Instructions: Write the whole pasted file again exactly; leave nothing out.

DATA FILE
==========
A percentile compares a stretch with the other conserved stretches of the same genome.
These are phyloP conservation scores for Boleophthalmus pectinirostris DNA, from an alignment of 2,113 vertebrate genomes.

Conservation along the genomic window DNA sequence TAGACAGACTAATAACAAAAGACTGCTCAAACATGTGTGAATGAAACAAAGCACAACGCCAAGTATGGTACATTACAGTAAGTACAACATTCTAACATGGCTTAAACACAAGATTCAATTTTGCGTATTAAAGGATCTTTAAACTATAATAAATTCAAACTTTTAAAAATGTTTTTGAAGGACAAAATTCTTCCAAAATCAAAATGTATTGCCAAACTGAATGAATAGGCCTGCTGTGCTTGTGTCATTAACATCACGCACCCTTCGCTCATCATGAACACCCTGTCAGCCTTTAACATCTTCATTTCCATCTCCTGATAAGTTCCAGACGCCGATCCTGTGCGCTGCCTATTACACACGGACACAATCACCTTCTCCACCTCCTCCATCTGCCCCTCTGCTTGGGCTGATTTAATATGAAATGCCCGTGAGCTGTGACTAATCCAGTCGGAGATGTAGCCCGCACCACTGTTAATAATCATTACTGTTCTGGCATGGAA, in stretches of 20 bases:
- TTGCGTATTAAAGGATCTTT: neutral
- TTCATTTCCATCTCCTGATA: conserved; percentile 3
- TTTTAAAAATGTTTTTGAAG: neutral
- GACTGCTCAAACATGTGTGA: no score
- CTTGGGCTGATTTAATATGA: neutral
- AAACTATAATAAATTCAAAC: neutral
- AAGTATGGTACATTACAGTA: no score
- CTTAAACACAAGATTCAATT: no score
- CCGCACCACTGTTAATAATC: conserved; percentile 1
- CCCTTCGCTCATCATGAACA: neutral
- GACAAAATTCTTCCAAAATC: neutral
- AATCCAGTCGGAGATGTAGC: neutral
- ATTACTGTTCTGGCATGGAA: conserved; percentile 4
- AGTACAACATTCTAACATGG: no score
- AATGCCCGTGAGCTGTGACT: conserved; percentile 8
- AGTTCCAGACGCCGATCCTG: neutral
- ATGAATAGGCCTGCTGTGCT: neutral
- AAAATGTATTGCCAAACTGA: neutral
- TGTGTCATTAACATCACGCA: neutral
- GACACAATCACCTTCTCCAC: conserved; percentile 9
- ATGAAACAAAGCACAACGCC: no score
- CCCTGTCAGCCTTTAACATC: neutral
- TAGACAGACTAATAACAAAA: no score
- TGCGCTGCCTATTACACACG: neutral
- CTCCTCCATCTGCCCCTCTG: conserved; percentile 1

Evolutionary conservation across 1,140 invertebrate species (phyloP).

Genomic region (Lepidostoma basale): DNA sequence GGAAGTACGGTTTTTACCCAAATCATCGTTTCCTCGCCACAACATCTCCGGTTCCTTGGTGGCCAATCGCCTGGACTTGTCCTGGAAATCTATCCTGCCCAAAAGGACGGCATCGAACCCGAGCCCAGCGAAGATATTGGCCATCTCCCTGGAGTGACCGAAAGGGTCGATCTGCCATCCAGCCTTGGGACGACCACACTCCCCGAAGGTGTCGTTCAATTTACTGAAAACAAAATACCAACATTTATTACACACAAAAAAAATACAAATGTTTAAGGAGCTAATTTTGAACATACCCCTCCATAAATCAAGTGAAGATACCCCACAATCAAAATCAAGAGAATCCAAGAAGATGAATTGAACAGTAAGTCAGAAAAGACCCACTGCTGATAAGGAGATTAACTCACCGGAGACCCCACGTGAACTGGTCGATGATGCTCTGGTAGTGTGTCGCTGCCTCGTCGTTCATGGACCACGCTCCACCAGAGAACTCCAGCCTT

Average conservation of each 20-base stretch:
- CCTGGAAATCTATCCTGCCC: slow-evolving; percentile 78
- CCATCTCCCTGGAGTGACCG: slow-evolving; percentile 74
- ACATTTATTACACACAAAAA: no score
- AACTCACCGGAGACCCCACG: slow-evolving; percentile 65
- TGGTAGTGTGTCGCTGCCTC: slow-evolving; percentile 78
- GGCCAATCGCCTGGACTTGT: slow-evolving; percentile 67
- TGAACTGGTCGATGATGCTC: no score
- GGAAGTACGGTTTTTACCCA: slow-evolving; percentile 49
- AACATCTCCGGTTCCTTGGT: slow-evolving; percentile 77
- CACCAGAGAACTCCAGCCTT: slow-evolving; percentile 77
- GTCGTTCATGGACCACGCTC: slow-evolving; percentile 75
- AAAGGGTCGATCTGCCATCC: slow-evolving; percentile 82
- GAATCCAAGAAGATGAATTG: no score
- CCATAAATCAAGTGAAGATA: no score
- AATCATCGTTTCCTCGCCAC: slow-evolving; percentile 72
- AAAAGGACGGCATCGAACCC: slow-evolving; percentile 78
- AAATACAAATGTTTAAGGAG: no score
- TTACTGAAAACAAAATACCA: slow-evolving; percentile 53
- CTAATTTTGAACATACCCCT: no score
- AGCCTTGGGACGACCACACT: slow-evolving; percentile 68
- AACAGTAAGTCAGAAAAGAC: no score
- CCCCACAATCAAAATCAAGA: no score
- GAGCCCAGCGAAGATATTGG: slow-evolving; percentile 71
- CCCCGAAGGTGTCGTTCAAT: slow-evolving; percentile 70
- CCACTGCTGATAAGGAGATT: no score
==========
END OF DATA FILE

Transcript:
A percentile compares a stretch with the other conserved stretches of the same genome.
These are phyloP conservation scores for Boleophthalmus pectinirostris DNA, from an alignment of 2,113 vertebrate genomes.

Conservation along the genomic window DNA sequence TAGACAGACTAATAACAAAAGACTGCTCAAACATGTGTGAATGAAACAAAGCACAACGCCAAGTATGGTACATTACAGTAAGTACAACATTCTAACATGGCTTAAACACAAGATTCAATTTTGCGTATTAAAGGATCTTTAAACTATAATAAATTCAAACTTTTAAAAATGTTTTTGAAGGACAAAATTCTTCCAAAATCAAAATGTATTGCCAAACTGAATGAATAGGCCTGCTGTGCTTGTGTCATTAACATCACGCACCCTTCGCTCATCATGAACACCCTGTCAGCCTTTAACATCTTCATTTCCATCTCCTGATAAGTTCCAGACGCCGATCCTGTGCGCTGCCTATTACACACGGACACAATCACCTTCTCCACCTCCTCCATCTGCCCCTCTGCTTGGGCTGATTTAATATGAAATGCCCGTGAGCTGTGACTAATCCAGTCGGAGATGTAGCCCGCACCACTGTTAATAATCATTACTGTTCTGGCATGGAA, in stretches of 20 bases:
- TTGCGTATTAAAGGATCTTT: neutral
- TTCATTTCCATCTCCTGATA: conserved; percentile 3
- TTTTAAAAATGTTTTTGAAG: neutral
- GACTGCTCAAACATGTGTGA: no score
- CTTGGGCTGATTTAATATGA: neutral
- AAACTATAATAAATTCAAAC: neutral
- AAGTATGGTACATTACAGTA: no score
- CTTAAACACAAGATTCAATT: no score
- CCGCACCACTGTTAATAATC: conserved; percentile 1
- CCCTTCGCTCATCATGAACA: neutral
- GACAAAATTCTTCCAAAATC: neutral
- AATCCAGTCGGAGATGTAGC: neutral
- ATTACTGTTCTGGCATGGAA: conserved; percentile 4
- AGTACAACATTCTAACATGG: no score
- AATGCCCGTGAGCTGTGACT: conserved; percentile 8
- AGTTCCAGACGCCGATCCTG: neutral
- ATGAATAGGCCTGCTGTGCT: neutral
- AAAATGTATTGCCAAACTGA: neutral
- TGTGTCATTAACATCACGCA: neutral
- GACACAATCACCTTCTCCAC: conserved; percentile 9
- ATGAAACAAAGCACAACGCC: no score
- CCCTGTCAGCCTTTAACATC: neutral
- TAGACAGACTAATAACAAAA: no score
- TGCGCTGCCTATTACACACG: neutral
- CTCCTCCATCTGCCCCTCTG: conserved; percentile 1

Evolutionary conservation across 1,140 invertebrate species (phyloP).

Genomic region (Lepidostoma basale): DNA sequence GGAAGTACGGTTTTTACCCAAATCATCGTTTCCTCGCCACAACATCTCCGGTTCCTTGGTGGCCAATCGCCTGGACTTGTCCTGGAAATCTATCCTGCCCAAAAGGACGGCATCGAACCCGAGCCCAGCGAAGATATTGGCCATCTCCCTGGAGTGACCGAAAGGGTCGATCTGCCATCCAGCCTTGGGACGACCACACTCCCCGAAGGTGTCGTTCAATTTACTGAAAACAAAATACCAACATTTATTACACACAAAAAAAATACAAATGTTTAAGGAGCTAATTTTGAACATACCCCTCCATAAATCAAGTGAAGATACCCCACAATCAAAATCAAGAGAATCCAAGAAGATGAATTGAACAGTAAGTCAGAAAAGACCCACTGCTGATAAGGAGATTAACTCACCGGAGACCCCACGTGAACTGGTCGATGATGCTCTGGTAGTGTGTCGCTGCCTCGTCGTTCATGGACCACGCTCCACCAGAGAACTCCAGCCTT

Average conservation of each 20-base stretch:
- CCTGGAAATCTATCCTGCCC: slow-evolving; percentile 78
- CCATCTCCCTGGAGTGACCG: slow-evolving; percentile 74
- ACATTTATTACACACAAAAA: no score
- AACTCACCGGAGACCCCACG: slow-evolving; percentile 65
- TGGTAGTGTGTCGCTGCCTC: slow-evolving; percentile 78
- GGCCAATCGCCTGGACTTGT: slow-evolving; percentile 67
- TGAACTGGTCGATGATGCTC: no score
- GGAAGTACGGTTTTTACCCA: slow-evolving; percentile 49
- AACATCTCCGGTTCCTTGGT: slow-evolving; percentile 77
- CACCAGAGAACTCCAGCCTT: slow-evolving; percentile 77
- GTCGTTCATGGACCACGCTC: slow-evolving; percentile 75
- AAAGGGTCGATCTGCCATCC: slow-evolving; percentile 82
- GAATCCAAGAAGATGAATTG: no score
- CCATAAATCAAGTGAAGATA: no score
- AATCATCGTTTCCTCGCCAC: slow-evolving; percentile 72
- AAAAGGACGGCATCGAACCC: slow-evolving; percentile 78
- AAATACAAATGTTTAAGGAG: no score
- TTACTGAAAACAAAATACCA: slow-evolving; percentile 53
- CTAATTTTGAACATACCCCT: no score
- AGCCTTGGGACGACCACACT: slow-evolving; percentile 68
- AACAGTAAGTCAGAAAAGAC: no score
- CCCCACAATCAAAATCAAGA: no score
- GAGCCCAGCGAAGATATTGG: slow-evolving; percentile 71
- CCCCGAAGGTGTCGTTCAAT: slow-evolving; percentile 70
- CCACTGCTGATAAGGAGATT: no score